Writer’s Note: Starla Brodie was the first woman to win an “open field” bracelet in 1979 in a Mixed Doubles event. Doyle Brunson was her partner.

Robert Varkonyi

If Robert Varkonyi had won the WSOP Main Event in 2003 rather than 2002, he may be the immortal face that launched the Poker Boom. Rather, his run was ridiculed based on his lack of overall ability at the time. After Varkonyi eliminated Phil Hellmuth, Hellmuth stated he would shave his head bald if Varkonyi won the Main Event.

Varkonyi came into the final table as a dominant chip leader and managed to hold onto that lead to win the Main Event and $1 million. However, the lasting image most remember from that Main Event is Phil Hellmuth getting his head shaved after the bracelet ceremony.

 

The year after winning the Main Event, Varkonyi was eliminated on Day 1 and most that played with him, including Doyle Brunson, were puzzled how he could have won it all in 2002.

Of course, later that year an amateur Tennessee accountant crafted his own little upset to win the Main Event and usher in the Poker Boom. And one could argue that Varkonyi’s big upset wasn’t his victory in 2002 but missed opportunities because that win came one year too early.

Writer’s Note: While Varkonyi missed out on the opportunities that Moneymaker and others enjoyed, he did take his $1 million prize money and proceeded to invest it wisely. He is probably more liquid than most of the pros that have won the Main Event since 2003.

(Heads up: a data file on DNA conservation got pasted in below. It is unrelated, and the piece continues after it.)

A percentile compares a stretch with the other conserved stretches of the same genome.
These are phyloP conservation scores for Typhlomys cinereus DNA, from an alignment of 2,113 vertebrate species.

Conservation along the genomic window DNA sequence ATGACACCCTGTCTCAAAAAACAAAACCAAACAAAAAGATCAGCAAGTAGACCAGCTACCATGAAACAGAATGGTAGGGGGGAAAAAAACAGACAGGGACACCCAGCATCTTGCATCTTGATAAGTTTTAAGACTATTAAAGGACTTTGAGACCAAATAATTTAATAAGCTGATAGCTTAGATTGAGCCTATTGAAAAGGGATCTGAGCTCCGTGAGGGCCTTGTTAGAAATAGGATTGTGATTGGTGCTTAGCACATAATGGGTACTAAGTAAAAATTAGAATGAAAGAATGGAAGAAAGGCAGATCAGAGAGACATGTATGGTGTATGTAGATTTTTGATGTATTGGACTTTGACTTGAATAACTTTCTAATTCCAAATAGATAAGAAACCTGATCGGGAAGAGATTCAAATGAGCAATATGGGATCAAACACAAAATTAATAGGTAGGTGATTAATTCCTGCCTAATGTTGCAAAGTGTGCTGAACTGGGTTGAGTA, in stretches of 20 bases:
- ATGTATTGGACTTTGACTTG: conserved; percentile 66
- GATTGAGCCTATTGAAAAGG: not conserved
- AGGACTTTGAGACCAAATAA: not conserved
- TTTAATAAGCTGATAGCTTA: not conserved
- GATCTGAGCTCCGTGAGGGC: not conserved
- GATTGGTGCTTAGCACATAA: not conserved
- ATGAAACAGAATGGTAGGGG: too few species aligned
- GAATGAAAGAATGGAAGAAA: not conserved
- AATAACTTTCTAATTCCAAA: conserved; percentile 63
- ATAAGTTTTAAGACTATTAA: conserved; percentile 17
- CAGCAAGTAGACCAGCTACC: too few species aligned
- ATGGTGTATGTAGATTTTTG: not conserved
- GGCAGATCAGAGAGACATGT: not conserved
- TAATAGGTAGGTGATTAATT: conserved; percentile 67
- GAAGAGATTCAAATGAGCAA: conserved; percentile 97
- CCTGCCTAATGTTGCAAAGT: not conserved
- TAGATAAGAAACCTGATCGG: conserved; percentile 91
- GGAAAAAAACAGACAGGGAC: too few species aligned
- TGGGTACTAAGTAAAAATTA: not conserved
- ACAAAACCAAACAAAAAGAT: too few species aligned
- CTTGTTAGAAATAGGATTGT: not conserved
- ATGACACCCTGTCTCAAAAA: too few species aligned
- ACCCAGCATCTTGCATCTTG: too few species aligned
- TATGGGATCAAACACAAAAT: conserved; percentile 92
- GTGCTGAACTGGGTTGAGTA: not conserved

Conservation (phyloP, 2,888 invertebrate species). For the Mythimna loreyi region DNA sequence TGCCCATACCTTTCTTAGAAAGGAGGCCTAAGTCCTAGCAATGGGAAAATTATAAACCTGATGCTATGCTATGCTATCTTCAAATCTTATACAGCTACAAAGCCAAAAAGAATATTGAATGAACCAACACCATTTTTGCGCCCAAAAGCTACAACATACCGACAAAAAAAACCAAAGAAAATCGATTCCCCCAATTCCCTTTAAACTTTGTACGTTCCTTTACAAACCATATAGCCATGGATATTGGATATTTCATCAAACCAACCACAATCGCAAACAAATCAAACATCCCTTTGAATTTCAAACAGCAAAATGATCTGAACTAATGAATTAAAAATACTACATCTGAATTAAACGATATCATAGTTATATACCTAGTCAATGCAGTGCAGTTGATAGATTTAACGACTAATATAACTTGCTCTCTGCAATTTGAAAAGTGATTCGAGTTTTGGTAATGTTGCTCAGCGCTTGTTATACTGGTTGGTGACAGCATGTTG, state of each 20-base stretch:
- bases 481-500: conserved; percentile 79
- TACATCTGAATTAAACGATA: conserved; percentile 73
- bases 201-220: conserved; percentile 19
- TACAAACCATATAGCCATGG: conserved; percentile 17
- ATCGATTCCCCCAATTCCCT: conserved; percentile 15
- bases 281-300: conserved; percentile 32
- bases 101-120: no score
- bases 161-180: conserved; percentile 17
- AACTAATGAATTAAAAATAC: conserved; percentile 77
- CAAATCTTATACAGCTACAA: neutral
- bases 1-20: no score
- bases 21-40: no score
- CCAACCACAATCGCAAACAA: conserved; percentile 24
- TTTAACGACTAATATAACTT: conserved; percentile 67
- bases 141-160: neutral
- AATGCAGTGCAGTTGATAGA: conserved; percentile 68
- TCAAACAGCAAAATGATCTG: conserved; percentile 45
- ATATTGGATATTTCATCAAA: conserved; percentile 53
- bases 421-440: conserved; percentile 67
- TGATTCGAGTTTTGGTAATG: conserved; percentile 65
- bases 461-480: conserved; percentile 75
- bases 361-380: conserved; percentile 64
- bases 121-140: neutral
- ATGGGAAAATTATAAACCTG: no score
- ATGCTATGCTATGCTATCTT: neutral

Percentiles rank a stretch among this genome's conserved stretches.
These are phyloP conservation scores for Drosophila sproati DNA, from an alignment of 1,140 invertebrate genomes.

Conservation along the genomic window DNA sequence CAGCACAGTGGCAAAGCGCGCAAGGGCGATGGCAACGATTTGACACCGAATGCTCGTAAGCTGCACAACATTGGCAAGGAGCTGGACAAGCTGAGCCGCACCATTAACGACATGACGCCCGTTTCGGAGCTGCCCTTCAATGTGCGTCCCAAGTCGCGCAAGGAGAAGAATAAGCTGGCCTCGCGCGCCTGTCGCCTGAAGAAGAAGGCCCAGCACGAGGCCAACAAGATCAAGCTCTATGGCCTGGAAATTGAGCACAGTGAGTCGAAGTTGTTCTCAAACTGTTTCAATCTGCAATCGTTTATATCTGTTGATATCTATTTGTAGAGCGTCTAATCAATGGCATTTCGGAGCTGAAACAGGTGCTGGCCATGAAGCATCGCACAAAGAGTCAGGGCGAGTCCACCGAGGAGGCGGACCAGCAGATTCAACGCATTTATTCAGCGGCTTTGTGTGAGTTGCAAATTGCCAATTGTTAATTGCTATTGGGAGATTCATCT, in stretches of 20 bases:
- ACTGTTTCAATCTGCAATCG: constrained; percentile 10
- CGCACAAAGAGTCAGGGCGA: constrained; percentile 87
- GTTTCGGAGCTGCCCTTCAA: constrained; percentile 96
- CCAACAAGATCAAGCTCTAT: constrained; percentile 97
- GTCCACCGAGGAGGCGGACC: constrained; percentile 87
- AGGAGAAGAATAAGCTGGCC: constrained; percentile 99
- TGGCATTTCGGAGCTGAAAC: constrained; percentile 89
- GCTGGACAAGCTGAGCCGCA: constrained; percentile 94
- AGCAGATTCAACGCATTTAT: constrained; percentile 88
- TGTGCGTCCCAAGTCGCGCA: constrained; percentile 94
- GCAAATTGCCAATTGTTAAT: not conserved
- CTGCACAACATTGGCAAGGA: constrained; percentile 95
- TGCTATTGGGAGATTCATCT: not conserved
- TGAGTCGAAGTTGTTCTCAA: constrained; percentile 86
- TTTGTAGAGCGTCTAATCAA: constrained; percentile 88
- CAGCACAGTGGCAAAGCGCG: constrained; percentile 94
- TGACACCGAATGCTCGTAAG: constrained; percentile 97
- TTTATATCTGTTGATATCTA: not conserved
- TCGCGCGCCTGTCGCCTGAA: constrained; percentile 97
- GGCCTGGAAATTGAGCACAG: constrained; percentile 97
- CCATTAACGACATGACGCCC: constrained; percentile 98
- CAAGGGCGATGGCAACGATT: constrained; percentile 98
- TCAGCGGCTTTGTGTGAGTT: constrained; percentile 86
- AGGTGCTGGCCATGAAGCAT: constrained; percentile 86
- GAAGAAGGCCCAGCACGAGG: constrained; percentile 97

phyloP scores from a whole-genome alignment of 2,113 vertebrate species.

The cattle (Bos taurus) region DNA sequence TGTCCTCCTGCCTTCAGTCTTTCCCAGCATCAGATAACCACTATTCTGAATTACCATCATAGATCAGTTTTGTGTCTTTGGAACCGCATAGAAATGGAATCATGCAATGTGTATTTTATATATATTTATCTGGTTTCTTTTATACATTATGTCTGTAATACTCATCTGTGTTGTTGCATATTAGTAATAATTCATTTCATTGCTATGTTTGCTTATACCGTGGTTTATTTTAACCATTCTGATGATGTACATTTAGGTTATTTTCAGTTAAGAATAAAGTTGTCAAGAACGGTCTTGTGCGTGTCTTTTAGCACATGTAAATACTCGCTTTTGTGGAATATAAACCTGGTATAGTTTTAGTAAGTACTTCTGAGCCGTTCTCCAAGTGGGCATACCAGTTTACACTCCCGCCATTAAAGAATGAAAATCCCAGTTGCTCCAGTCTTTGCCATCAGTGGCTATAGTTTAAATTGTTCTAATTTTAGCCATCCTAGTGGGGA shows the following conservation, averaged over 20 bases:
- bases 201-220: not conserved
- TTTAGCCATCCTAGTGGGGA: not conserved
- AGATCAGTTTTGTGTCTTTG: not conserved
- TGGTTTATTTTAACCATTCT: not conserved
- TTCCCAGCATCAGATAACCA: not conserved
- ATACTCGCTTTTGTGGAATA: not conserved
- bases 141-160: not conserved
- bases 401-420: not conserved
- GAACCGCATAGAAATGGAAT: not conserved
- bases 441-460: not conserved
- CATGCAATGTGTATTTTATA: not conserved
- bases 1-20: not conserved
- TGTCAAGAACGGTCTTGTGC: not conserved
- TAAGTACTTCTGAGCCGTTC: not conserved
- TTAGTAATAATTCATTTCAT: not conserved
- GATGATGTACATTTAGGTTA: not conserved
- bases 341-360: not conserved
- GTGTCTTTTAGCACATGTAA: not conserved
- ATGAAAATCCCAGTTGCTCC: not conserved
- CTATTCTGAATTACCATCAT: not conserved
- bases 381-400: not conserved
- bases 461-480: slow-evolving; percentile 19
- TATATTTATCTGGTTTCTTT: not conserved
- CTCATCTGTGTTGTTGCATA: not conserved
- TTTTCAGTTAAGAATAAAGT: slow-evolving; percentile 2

Stu Ungar

Most of you are probably surprised to see the immortal Stu Ungar on this list. However, when he won the 1980 WSOP Main Event, one could consider his win a true upset.

Heading into the tournament, Ungar had only played one Hold’em tournament in his life, and he was one of the first players knocked out. Ungar was an accomplished Gin Rummy player, so much so that it became difficult to find decent action in Vegas. That’s one reason he entered the 1980 Main Event.

Despite his lack of experience, Ungar proved to be a quick study and steadily improved his game during the tournament. Doyle Brunson once commented that it was the first time that he had seen a player actually improve their game during the course of a single tournament.

Eventually, Ungar made the final table against Brunson, Johnny Moss, Jay Heimowitz and Gabe Kaplan. Ungar and Brunson faced off heads-up for the title, a clash that most probably assumed Brunson would emerge he victor. However, it was Ungar that won and became the youngest player in WSOP history (at that time) to win the Main Event.

While Ungar would go on to become the only person to win the Main Event tournament three times, his first victory could be nothing short of an upset.

Writer’s Note: Before you start quoting stats, Johnny Moss has three “Main Event titles” but he only won two Main Event tournaments. His first title was via a vote in 1970. Ungar is the only man to win three Main Event tournaments.

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James Guill

James Guill began his poker career in 2006, spending two years traveling the US tournament circuit. Since 2008, he has covered the game extensively for some of the biggest names in the industry. When not writing about the latest poker news, he can be found hunting for antique treasures in Central Virginia.